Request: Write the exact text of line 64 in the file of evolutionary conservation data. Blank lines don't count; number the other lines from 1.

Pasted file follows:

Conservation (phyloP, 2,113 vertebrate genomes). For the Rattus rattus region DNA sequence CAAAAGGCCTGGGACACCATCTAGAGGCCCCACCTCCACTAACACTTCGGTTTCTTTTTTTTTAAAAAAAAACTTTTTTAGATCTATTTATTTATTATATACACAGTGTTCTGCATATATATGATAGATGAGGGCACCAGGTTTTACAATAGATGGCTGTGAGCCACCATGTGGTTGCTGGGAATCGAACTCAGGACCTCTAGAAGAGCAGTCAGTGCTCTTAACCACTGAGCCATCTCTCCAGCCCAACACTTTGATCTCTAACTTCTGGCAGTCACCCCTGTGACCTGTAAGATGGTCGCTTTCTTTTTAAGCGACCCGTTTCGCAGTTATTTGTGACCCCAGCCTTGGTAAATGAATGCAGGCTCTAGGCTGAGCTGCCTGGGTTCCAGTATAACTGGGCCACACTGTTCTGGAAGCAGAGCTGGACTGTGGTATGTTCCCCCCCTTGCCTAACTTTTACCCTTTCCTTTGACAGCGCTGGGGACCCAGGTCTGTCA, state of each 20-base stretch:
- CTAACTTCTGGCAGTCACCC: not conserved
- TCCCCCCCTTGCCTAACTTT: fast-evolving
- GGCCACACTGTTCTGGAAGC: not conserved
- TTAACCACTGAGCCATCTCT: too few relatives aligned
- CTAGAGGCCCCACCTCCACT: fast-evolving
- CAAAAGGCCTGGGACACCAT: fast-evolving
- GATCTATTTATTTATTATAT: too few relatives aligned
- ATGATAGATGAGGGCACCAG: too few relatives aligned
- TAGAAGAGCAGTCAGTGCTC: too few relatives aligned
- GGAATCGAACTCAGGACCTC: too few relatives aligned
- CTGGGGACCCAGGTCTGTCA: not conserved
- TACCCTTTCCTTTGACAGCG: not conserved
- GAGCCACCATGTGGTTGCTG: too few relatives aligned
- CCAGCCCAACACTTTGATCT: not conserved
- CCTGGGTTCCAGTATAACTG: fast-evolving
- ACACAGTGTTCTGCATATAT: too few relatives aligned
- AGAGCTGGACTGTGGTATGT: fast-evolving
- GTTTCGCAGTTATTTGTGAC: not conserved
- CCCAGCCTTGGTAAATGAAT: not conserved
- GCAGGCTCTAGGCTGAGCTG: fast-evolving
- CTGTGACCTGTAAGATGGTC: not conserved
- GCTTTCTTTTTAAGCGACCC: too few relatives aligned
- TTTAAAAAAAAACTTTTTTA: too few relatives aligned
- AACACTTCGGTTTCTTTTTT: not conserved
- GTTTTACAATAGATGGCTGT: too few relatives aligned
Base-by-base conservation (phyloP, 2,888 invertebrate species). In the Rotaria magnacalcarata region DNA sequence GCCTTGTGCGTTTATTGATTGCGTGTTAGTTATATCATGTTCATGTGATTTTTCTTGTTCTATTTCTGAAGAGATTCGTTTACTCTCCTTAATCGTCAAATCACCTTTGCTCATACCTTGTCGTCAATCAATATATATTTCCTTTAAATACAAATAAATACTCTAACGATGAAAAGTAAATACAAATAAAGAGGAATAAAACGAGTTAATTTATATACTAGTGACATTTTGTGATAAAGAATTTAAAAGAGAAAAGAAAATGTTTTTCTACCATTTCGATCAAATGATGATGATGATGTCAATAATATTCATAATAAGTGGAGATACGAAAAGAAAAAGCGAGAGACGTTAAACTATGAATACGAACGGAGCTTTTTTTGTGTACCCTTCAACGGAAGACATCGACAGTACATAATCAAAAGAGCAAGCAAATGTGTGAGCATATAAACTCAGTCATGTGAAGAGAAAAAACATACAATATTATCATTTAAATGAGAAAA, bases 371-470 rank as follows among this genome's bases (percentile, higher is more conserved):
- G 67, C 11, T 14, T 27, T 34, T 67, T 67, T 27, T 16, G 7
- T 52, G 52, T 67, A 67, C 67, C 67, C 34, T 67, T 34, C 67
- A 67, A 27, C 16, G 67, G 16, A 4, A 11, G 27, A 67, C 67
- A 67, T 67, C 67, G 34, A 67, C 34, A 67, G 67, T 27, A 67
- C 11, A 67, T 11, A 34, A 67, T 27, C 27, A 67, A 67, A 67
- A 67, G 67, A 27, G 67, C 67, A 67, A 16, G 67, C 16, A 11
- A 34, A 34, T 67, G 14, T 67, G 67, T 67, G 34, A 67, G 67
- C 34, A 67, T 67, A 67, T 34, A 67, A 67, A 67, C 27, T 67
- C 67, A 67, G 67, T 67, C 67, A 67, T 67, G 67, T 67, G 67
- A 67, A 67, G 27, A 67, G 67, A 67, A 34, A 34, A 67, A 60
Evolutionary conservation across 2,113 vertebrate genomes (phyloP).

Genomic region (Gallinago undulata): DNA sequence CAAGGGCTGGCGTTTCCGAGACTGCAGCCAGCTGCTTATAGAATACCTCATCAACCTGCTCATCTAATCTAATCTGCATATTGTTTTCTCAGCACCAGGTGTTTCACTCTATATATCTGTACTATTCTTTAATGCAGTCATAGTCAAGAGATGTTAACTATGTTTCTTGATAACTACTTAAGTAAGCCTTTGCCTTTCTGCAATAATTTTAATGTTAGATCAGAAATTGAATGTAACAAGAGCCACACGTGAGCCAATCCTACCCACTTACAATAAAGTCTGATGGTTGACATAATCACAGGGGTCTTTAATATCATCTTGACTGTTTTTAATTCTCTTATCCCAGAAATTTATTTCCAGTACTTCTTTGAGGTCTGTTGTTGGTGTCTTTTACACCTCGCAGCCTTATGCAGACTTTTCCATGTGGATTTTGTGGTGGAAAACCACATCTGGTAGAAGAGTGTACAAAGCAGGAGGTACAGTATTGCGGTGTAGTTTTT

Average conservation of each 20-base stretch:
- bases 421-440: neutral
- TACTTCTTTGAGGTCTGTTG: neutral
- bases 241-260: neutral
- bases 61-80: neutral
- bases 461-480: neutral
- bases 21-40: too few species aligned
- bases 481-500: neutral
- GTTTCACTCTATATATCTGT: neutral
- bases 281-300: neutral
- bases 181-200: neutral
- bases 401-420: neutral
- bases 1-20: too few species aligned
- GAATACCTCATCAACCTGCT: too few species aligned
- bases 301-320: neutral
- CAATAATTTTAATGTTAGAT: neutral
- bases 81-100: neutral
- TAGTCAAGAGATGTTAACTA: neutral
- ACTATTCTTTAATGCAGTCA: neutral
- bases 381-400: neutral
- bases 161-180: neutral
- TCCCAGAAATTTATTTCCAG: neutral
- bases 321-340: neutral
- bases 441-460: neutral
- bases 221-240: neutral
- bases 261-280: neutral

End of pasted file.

- bases 221-240: neutral